To hate those who hate is righteous.
Ricardo Delgado
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I thought Occam's Razor was only applied to develop theories and hypothesis.

It can be a lot of work to learn a stack up to "performance level", but I can see the differences it has compared to cyclical stacks. The instant knowledge of each card position, some effects built into it, and the "lack" of a recognizable pattern can all be advantages. But, it la ks the mathematical properties a cyclical stack has.

In the end it sorts of depends what are you wanting to achieve, right? I don't think cyclical/mathematical stacks should be in the same category of memorizes stacks. They are different tools, although they share some similarities
alicauchy
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Quote:
On Jan 6, 2018, Senor Fabuloso wrote:
...While all memory work is worth learning and might even stay off dementia I don't see why learning anything complicated for a card stack is worth it? I'm old school where the simplest solution is usually the best one. Occam's Razor.


Yes, it is a matter of personal choice. For me it is worth. It simply depends on whether you are willing to use the full power of a memorized stack (as stated by Ricardo) or not; moreover, the mnemonic system can be used as well in the "real world".
So much to do, so little time . . .
ddyment
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Ricardo Delgado opined:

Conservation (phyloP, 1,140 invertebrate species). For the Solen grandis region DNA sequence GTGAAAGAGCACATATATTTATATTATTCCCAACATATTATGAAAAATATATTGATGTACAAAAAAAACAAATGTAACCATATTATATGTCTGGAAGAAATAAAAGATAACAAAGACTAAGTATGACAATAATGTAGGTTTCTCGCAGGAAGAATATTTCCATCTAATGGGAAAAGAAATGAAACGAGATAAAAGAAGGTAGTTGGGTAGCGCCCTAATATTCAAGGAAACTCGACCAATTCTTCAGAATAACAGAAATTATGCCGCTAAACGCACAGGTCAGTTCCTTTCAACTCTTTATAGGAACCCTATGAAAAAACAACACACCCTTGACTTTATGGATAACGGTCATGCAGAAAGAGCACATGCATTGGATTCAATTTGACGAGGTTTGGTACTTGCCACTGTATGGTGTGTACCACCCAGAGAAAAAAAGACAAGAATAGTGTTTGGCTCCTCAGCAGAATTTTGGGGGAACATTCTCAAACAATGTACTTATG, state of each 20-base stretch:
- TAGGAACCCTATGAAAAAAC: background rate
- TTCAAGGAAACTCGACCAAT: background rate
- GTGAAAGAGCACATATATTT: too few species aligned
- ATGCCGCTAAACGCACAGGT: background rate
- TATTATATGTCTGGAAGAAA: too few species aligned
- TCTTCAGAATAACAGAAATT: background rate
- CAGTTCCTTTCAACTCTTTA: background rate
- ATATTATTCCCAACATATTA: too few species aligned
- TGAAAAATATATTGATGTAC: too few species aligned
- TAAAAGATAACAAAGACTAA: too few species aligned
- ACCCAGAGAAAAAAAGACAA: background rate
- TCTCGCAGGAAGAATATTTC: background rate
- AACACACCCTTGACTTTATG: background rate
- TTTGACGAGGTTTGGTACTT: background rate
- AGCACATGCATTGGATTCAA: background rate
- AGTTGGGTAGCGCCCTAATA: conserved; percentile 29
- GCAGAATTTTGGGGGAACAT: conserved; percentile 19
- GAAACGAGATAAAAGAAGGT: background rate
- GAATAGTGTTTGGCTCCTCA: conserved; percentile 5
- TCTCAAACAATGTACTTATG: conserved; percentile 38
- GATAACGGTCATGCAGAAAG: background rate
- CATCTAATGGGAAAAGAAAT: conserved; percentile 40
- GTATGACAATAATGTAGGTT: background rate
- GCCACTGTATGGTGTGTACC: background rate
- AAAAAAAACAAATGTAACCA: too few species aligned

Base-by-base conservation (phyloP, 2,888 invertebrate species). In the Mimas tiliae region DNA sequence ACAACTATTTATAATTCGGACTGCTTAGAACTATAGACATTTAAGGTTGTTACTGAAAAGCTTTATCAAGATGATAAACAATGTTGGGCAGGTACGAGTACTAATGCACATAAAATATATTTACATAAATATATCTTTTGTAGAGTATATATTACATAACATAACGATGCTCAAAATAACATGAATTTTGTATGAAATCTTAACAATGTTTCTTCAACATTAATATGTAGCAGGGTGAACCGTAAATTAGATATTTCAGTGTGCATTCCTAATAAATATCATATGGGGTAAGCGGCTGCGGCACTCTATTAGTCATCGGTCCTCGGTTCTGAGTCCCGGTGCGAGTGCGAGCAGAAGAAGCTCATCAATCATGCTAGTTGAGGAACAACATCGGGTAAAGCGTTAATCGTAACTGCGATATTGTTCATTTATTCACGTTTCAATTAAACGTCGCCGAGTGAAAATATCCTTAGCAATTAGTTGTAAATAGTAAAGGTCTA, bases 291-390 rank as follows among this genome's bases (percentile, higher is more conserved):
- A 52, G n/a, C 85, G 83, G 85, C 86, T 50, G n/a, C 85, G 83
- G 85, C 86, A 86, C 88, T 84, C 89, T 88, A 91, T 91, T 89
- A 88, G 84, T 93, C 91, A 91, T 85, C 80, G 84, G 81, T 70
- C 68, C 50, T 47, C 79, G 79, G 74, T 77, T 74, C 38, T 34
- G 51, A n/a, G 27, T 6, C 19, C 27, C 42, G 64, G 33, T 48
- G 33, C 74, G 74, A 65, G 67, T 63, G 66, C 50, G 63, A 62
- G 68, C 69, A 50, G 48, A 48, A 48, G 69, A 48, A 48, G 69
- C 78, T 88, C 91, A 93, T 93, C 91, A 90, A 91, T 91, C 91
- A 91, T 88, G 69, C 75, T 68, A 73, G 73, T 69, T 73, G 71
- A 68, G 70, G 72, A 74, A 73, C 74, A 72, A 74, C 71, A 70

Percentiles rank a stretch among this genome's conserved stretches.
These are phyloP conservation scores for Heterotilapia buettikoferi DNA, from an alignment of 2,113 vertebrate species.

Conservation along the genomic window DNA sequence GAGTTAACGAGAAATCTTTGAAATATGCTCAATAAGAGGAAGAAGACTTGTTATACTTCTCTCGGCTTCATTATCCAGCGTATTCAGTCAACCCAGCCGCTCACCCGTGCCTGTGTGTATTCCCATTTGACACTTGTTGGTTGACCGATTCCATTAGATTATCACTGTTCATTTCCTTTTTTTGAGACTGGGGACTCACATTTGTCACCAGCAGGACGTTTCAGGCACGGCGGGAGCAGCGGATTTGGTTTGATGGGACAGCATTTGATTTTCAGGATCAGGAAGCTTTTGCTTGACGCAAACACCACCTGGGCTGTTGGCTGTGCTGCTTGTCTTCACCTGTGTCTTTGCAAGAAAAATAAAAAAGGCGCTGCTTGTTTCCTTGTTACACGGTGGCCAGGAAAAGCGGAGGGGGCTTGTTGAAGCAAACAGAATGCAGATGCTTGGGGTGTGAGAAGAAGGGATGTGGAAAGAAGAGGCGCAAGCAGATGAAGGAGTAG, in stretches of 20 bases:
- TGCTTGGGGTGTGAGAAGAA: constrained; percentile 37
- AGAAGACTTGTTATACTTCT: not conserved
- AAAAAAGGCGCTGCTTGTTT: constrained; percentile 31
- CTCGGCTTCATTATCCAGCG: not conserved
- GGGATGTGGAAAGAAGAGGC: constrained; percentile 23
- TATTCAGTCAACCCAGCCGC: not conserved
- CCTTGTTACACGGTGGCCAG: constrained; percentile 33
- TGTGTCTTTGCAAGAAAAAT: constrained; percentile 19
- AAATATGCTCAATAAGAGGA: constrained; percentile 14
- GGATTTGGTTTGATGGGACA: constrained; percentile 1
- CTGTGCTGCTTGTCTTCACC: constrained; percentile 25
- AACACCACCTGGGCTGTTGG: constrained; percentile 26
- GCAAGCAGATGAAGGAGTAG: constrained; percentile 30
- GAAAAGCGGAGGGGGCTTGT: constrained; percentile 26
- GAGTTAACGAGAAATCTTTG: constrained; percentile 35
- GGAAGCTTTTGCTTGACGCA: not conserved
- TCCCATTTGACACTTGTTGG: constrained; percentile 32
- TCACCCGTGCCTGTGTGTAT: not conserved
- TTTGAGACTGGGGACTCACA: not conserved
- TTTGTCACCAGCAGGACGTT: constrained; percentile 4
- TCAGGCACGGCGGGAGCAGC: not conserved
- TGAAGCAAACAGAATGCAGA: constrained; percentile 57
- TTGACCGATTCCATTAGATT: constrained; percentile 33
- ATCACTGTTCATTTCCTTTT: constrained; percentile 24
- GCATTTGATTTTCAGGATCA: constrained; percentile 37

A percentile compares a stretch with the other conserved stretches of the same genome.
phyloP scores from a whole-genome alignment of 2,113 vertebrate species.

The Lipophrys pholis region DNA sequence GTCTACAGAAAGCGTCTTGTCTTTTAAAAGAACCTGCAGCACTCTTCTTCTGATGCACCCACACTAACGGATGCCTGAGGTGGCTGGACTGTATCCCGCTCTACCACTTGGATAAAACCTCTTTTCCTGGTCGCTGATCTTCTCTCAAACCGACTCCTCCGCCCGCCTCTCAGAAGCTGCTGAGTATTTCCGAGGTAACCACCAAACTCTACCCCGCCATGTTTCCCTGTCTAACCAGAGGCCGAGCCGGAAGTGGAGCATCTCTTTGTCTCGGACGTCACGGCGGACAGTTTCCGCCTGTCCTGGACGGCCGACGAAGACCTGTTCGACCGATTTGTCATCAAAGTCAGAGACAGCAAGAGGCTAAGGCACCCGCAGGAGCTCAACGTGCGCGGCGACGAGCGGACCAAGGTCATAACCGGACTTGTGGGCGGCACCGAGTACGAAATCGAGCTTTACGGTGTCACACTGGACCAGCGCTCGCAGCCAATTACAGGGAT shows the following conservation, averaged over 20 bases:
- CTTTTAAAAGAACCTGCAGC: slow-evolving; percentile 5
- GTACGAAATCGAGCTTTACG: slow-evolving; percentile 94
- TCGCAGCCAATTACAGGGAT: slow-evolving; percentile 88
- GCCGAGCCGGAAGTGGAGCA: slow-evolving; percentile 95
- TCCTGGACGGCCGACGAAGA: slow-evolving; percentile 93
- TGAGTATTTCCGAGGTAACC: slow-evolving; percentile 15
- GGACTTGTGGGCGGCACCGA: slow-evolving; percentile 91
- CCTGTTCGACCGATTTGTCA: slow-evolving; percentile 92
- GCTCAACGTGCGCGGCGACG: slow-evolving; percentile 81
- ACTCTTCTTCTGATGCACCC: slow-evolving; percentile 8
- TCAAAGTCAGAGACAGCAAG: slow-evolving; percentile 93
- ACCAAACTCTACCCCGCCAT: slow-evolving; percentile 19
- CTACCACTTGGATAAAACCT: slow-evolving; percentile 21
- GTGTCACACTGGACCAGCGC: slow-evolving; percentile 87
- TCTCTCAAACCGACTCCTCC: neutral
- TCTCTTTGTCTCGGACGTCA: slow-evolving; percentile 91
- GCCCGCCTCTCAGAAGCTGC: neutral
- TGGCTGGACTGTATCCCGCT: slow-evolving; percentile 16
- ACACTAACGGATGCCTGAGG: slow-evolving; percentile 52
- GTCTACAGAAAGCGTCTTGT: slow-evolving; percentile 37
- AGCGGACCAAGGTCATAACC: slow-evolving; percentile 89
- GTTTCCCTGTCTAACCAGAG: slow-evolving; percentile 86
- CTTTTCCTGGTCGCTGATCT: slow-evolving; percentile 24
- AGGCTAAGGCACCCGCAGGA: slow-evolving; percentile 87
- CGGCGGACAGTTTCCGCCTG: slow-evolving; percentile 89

Quote:
I don't think cyclical/mathematical stacks should be in the same category of memorizes stacks.

This perpetuates a false dichotomy. Being a member of one group doesn't preclude membership in another.

Cyclical/mathematical, or any other types of stack, should be in the same category as memorized stacks if they are memorized. Otherwise, not.

There are, in fact, specific advantages to memorizing stacks that have additional useful properties.
Doug Dyment's Deceptionary :: Elegant, Literate, Contemporary Mentalism ... and More
Ricardo Delgado
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Quote:
On Jan 6, 2018, ddyment wrote:
This perpetuates a false dichotomy. Being a member of one group doesn't preclude membership in another.

Cyclical/mathematical, or any other types of stack, should be in the same category as memorized stacks if they are memorized. Otherwise, not.


You are completely right. Any deck order can be a memorized stack if someone put in the work to memorize it.